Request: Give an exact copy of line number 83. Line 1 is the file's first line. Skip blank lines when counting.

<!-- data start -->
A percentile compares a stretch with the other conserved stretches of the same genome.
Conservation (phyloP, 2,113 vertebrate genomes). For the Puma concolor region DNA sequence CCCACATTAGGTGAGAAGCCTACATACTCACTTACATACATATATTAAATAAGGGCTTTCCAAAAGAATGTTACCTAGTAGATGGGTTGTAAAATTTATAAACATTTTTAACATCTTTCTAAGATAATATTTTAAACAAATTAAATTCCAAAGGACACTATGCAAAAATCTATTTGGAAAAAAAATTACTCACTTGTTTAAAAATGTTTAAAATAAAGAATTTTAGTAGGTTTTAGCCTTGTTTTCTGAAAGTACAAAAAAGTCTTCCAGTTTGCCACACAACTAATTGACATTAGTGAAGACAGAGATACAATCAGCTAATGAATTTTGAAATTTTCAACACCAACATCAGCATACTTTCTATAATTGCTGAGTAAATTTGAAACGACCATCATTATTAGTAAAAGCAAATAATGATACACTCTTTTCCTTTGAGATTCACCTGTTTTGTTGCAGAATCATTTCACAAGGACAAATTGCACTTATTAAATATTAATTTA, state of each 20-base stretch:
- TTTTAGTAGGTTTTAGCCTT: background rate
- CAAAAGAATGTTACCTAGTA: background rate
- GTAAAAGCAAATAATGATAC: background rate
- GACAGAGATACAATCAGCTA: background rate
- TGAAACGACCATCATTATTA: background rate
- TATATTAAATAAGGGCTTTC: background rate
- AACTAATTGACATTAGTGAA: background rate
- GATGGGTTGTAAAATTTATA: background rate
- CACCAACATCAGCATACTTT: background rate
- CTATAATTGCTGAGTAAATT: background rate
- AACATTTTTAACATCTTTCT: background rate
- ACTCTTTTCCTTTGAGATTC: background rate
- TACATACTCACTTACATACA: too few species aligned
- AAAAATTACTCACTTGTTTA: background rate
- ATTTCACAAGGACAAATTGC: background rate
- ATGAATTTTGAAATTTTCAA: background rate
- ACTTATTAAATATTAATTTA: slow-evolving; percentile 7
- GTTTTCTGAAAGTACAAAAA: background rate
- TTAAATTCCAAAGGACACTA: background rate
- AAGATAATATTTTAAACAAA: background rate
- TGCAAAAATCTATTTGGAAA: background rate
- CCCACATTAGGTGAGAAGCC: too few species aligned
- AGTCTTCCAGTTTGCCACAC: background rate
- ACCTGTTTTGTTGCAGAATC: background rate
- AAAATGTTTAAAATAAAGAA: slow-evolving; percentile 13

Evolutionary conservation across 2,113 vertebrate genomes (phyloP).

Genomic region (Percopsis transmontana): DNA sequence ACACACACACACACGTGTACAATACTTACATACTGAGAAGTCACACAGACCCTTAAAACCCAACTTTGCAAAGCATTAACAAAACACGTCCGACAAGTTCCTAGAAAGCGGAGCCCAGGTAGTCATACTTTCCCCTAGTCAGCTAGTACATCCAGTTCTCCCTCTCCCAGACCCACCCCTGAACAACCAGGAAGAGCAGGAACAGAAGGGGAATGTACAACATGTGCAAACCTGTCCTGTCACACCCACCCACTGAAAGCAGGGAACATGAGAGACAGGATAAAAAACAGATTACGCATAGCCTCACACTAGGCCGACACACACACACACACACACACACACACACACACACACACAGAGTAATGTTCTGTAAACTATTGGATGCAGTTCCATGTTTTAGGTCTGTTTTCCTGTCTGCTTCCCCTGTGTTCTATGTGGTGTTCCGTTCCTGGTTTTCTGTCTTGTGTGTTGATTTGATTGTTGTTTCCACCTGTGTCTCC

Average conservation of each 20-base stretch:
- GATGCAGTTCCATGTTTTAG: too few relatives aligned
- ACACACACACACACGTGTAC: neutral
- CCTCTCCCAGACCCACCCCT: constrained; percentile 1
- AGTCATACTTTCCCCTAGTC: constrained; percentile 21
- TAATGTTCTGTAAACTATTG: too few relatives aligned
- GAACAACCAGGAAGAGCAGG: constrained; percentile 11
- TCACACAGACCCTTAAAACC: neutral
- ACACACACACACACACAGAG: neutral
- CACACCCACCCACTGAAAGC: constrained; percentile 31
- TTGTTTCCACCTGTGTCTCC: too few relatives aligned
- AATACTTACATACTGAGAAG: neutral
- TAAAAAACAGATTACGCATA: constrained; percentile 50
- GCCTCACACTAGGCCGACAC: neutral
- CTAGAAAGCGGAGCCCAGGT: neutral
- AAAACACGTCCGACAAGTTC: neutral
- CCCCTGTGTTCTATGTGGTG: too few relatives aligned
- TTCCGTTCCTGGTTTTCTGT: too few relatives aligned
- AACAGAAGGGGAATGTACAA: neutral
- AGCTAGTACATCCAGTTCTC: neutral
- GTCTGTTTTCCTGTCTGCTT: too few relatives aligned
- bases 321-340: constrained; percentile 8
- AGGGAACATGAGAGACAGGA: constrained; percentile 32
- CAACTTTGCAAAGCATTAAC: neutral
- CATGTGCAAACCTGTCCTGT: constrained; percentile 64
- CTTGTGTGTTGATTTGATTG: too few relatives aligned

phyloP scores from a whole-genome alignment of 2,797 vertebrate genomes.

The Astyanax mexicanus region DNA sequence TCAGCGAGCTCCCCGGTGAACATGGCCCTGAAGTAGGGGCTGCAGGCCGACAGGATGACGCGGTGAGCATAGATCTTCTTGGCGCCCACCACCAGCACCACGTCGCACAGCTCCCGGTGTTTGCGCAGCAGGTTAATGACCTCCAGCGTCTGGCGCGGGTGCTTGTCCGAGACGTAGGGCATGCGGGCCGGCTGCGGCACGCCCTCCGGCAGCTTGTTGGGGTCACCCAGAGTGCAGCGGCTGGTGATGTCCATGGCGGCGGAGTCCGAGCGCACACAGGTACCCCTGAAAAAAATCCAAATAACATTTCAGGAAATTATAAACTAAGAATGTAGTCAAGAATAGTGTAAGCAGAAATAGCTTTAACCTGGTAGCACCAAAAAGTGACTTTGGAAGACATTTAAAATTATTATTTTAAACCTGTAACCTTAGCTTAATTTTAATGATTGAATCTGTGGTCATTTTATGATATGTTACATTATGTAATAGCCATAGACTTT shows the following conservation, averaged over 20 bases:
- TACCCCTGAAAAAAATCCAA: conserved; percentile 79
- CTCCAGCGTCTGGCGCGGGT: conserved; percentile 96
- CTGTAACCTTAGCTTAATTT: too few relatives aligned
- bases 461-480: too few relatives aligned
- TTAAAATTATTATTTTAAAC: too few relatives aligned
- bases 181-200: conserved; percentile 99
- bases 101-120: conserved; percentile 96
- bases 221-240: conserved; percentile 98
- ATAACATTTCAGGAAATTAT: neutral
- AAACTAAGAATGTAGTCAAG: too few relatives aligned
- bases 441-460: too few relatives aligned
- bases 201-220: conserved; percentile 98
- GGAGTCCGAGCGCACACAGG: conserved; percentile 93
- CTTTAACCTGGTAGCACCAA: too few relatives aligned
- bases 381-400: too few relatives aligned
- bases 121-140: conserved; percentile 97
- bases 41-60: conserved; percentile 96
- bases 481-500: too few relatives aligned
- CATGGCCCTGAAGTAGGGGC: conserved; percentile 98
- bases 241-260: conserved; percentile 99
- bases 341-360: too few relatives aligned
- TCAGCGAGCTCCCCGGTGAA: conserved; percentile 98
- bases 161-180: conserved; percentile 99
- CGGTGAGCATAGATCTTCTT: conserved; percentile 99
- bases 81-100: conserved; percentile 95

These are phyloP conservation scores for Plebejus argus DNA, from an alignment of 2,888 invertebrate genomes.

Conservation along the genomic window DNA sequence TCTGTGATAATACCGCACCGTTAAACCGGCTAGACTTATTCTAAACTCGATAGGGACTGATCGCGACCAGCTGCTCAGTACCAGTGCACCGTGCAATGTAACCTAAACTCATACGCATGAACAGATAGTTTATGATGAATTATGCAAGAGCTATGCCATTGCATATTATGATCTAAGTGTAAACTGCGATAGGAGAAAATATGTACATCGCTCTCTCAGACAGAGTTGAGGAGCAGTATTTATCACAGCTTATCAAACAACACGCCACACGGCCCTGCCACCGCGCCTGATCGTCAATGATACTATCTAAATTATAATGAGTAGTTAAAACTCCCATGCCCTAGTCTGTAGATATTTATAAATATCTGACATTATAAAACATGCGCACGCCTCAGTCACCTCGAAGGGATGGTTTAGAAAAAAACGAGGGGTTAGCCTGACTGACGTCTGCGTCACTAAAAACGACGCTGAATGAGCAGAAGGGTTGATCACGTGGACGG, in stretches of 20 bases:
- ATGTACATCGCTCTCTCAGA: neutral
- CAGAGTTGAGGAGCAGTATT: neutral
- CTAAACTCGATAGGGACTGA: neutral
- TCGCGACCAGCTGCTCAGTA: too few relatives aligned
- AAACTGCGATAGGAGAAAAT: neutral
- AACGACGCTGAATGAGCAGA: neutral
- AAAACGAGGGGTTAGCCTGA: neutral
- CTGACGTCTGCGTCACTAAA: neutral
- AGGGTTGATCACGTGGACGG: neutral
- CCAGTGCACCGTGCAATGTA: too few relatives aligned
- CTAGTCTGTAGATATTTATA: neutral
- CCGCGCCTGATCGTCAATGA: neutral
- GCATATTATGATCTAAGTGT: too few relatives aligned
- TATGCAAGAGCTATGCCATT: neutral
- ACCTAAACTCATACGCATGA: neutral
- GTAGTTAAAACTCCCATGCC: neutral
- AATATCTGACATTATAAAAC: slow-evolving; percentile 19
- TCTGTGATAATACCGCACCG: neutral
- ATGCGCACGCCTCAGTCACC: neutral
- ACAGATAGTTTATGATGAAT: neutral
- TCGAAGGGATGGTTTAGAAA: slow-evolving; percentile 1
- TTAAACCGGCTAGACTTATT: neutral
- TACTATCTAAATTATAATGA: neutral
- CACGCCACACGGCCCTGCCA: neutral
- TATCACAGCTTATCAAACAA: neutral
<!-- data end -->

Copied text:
These are phyloP conservation scores for Plebejus argus DNA, from an alignment of 2,888 invertebrate genomes.